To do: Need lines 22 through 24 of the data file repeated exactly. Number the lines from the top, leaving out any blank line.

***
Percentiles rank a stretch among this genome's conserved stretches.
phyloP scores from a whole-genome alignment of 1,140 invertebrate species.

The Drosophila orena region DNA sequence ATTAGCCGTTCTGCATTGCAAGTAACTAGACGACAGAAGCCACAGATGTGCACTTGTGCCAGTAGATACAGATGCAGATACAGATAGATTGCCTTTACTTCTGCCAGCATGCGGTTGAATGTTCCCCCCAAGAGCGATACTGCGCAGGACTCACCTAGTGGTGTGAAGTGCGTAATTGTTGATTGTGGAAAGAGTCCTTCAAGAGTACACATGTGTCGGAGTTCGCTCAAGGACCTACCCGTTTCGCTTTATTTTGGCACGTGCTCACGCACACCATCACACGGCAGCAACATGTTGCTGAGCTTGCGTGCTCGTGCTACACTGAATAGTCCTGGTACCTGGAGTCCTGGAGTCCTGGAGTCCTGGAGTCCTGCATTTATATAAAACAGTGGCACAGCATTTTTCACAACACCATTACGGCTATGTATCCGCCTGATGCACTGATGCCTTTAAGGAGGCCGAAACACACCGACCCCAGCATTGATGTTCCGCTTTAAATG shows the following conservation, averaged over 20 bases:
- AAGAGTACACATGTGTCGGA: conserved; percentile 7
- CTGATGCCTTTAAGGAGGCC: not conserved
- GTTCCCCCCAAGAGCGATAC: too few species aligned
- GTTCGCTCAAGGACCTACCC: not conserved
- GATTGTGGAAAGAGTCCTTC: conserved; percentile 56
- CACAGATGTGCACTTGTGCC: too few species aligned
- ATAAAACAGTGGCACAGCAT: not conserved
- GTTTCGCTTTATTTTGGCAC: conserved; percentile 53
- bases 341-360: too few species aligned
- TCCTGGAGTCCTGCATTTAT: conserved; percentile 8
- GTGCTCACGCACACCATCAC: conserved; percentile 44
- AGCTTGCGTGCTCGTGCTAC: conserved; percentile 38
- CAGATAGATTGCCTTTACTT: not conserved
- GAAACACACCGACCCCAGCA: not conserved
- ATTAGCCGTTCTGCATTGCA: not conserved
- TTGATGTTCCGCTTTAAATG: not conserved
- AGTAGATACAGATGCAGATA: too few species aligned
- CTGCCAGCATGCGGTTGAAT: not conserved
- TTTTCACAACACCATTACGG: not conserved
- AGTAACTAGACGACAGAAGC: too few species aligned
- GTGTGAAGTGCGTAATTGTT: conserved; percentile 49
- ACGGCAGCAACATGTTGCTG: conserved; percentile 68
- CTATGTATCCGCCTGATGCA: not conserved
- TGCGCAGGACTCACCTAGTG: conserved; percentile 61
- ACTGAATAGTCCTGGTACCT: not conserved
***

- TTTTCACAACACCATTACGG: not conserved
- AGTAACTAGACGACAGAAGC: too few species aligned
- GTGTGAAGTGCGTAATTGTT: conserved; percentile 49